Recent legislation has placed limitations on when a consumer report can be sought for employment purposes (RCW 19.182.020). An employer may not procure a consumer report when any of the information contained in the report bears on credit worthiness, credit standing, or credit capacity, with two exceptions: 1) when the report is substantially related the individual's current or potential job, or 2) when otherwise required by law. Before the hiring agency can seek a report, it must notify the candidate of its intent and obtain a written consent; the consent must be a "stand alone" document, not just an authorization included as part of the job application form itself. The hiring agency must also notify the consumer reporting agency that consent has been obtained and that its report won't be used illegally. There are additional notice requirements if the employer seeks an investigative consumer report (15 U.S.C. § 1681d). If the employing agency uses the consumer report in a negative way, such as by denying a person employment, in whole or in part, because of the report, it must provide the applicant notice of its decision and of the name, address, and telephone number of the consumer reporting agency, and notify the person of the right to obtain a copy of the report and dispute its accuracy and completeness (15 U.S.C. § 1681m).
Criminal record checks
There are specific statutes allowing or requiring criminal records checks of persons seeking employment involving unsupervised access to children, or developmentally disabled persons, or other vulnerable adults (RCW 43.43.832). An employing agency may also obtain criminal record information if it will be securing a bond for an employee or if the employee will have access to proprietary business information, money, or other items of value (RCW 43.43.815(1) (a) and (b). See, also, RCW 9.96A.020(1) which places limits (for some positions, ten years) on the "age" of the convictions that may be considered for making a hiring decision.) Such record checks are performed by the Washington State Patrol. The employing agency has 30 days following the receipt of any conviction record to notify the applicant of the record, and the record is to be made available to the applicant (RCW 43.43.815(2)).
The employing agency may review an applicant's driving record, provided the applicant authorizes the release of the record, and the information sought is necessary to determine whether the applicant should be employed to operate a commercial vehicle or school bus (RCW 46.52.130(14)).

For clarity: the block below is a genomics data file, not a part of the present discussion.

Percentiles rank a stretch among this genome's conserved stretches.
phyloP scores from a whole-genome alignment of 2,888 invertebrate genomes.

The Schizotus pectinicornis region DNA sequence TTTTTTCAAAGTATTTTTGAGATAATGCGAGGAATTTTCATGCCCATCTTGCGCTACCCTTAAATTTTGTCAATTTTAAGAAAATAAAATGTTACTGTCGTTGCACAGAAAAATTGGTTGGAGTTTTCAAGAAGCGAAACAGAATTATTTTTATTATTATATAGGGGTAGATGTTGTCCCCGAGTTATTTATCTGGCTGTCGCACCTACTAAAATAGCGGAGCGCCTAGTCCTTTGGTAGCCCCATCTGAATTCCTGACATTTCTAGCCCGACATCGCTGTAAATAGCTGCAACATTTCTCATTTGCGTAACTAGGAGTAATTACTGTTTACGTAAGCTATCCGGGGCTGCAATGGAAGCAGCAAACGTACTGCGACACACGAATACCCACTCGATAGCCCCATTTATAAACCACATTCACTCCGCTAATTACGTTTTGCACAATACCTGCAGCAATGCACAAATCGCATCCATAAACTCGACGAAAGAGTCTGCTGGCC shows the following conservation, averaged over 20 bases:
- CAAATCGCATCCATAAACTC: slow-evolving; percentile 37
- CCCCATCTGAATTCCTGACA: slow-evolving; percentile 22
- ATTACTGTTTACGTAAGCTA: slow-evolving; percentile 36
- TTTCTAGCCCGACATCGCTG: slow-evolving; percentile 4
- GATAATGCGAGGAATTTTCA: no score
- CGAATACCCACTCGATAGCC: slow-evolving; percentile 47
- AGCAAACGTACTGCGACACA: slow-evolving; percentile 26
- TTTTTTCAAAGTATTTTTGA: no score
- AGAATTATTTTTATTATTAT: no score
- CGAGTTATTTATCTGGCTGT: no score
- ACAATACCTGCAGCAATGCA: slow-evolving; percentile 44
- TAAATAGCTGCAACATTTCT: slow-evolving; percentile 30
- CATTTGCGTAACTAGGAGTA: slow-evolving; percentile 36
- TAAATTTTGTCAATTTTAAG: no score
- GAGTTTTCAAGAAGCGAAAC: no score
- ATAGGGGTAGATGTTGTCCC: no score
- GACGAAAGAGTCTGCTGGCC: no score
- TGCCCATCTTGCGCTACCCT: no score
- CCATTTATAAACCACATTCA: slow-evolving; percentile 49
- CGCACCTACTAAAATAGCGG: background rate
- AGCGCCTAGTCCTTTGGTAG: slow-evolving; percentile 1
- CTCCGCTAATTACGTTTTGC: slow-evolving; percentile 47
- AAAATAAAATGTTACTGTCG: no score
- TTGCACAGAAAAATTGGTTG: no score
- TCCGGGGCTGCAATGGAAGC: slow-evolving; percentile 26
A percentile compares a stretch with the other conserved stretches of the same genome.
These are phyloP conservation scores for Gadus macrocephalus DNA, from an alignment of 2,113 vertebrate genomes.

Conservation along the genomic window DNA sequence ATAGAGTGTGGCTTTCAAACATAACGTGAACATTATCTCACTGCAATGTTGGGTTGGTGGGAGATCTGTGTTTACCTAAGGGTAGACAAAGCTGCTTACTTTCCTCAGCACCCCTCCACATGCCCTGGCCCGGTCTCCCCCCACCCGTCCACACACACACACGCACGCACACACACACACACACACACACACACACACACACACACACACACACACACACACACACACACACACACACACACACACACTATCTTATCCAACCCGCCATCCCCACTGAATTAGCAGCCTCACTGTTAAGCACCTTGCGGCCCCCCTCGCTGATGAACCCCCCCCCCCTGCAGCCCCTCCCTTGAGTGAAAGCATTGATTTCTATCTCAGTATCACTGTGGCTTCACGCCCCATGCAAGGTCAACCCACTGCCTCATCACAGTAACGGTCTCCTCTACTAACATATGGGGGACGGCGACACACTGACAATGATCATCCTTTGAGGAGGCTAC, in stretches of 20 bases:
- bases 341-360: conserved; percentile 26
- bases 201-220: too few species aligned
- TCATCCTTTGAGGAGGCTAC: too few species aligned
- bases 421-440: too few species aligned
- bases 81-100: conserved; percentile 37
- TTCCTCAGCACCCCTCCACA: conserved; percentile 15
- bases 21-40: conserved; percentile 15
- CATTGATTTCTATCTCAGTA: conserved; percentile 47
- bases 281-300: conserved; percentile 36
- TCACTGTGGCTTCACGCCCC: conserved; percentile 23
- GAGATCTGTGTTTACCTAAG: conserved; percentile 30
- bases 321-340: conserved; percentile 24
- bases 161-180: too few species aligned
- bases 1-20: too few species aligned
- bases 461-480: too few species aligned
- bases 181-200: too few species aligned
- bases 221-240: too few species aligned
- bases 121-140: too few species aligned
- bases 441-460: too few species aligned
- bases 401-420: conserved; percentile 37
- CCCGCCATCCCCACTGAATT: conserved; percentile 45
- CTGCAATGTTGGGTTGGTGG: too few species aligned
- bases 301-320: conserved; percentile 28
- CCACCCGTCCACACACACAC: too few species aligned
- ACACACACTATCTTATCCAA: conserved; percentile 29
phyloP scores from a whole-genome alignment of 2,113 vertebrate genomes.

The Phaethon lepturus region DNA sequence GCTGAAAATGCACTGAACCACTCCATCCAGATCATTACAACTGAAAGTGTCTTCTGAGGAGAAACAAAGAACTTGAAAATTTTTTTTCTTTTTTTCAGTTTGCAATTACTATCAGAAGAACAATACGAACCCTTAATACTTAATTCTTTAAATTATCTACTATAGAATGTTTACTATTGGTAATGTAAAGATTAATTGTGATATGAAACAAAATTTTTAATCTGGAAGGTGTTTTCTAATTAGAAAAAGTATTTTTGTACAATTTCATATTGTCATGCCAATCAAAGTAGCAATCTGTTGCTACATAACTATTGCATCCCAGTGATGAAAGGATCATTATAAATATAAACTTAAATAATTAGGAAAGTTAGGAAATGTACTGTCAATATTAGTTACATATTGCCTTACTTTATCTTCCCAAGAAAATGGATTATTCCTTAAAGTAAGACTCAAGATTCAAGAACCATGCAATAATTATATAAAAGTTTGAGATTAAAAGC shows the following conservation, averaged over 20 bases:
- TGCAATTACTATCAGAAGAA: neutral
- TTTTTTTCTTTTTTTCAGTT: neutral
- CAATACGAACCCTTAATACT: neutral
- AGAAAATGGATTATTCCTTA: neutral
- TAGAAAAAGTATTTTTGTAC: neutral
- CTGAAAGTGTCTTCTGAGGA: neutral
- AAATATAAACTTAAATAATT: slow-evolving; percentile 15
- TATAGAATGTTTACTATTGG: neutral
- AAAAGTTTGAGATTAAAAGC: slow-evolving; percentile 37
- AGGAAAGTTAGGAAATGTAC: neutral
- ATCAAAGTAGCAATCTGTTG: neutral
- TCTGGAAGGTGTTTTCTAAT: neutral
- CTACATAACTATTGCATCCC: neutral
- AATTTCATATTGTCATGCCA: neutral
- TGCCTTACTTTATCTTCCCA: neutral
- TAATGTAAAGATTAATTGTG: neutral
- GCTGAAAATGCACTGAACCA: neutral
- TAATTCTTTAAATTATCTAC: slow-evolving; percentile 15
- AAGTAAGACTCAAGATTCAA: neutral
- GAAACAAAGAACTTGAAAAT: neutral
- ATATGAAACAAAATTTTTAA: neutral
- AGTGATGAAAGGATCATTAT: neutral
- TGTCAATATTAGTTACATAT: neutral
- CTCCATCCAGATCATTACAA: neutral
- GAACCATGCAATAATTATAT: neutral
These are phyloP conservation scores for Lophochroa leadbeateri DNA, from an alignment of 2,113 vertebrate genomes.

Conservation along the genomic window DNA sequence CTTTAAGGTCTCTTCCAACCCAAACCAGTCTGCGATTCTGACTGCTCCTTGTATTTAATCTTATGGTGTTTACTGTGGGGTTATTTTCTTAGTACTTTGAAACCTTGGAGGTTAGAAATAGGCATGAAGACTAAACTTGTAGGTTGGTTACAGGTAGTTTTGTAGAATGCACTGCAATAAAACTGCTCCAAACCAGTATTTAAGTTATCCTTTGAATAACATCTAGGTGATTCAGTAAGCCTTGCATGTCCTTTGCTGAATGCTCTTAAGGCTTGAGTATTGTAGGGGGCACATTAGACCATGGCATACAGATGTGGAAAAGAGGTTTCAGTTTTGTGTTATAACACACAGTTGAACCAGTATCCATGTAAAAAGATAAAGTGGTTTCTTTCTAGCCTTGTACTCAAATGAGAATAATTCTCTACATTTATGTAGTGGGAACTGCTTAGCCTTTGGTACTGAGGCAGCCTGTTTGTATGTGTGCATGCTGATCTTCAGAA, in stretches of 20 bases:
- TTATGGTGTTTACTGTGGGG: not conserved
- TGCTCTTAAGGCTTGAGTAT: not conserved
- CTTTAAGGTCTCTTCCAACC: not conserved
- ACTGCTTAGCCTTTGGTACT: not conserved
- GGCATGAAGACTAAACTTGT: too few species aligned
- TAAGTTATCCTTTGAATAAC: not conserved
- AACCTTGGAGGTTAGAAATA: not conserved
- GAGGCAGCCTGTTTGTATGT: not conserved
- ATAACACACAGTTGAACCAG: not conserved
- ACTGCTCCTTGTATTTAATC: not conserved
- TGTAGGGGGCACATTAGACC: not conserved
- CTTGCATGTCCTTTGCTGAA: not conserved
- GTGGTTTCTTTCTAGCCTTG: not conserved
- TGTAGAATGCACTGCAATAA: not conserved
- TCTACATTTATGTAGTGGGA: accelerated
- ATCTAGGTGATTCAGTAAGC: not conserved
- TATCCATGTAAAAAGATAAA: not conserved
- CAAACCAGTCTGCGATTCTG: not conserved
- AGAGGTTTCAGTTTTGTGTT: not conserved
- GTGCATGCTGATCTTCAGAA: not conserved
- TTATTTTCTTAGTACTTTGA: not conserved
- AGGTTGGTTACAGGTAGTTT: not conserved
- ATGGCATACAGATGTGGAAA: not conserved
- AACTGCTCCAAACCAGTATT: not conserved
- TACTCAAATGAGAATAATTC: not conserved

See also Criminal Background Checks in Hiring: EEOC Provides Updated Title VII Guidance, by Peter Altman, Summit Law Group.
Both federal (Employee Polygraph Protection Act of 1988, 29 U.S.C. § 2001 et seq.) and state (RCW 49.44.120) law limit the use of polygraph tests in the employment context; the federal law, however, does not apply to public employers, whereas the state law does. State law makes it unlawful for the state or a political subdivision of the state "to require, directly or indirectly, that any employee or prospective employee take or be subjected to any lie detector or similar test as a condition of employment or continued employment." There are three exceptions to the prohibition: persons taking the initial application for employment with a law enforcement agency: the employment of persons who manufacture, distribute, or dispense controlled substances; and persons in sensitive positions directly involving national security.
Medical, Drug and Other Non-Medical Testing
Under the ADA, pre-employment medical examinations may not be given (29 C.F.R. § 1630.13), with one important exception: an examination can be required after a conditional offer of employment has been made, provided everyone in the same job category is required to take an exam, not just those who may be disabled (29 C.F.R. § 1630.14(b)).
Drug testing is not a medical examination under the ADA, and thus may be required at the time of application, assuming there is a public safety or other compelling justification for the test. See Robinson v. Seattle (2000). Similarly, other non-medical tests, such as for physical fitness, may be allowed, provided they are to measure an attribute of the applicants that is job-related.
If an applicant is required to take a competitive examination to determine his or her qualifications for employment, as may be the case for a civil service position, and if the applicant is a qualified veteran, the employer must add to the rating a percentage determined by the time of the applicant's service (RCW 41.04.010). This "preference" must be used within 15 years of the person's release from active military service.
Use of Social Media in the Hiring Process
As use of social media, such as Facebook, YouTube, and Twitter, continues to expand, some employers have begun reviewing the social media sites of job applicants, hoping to find information that may assist in making a decision about who to hire. While useful information may be available through social media sites, RCW 49.44.200 limits an employer's ability to require an applicant or employee to disclose login information for personal social networking accounts or access the account in the employer's presence. An employer cannot take adverse action on account of an applicant's refusal to provide login information or access. A violation can result in a civil action with the possibility of statutory damages or $500, actual damages and attorney fees.
It's Time to Hire Someone
Having developed a job description, established the position in the budget, reviewed the job application, interviewed the candidates, required credit and criminal checks, gone over writing samples and references, it's time to make your choice. Good luck.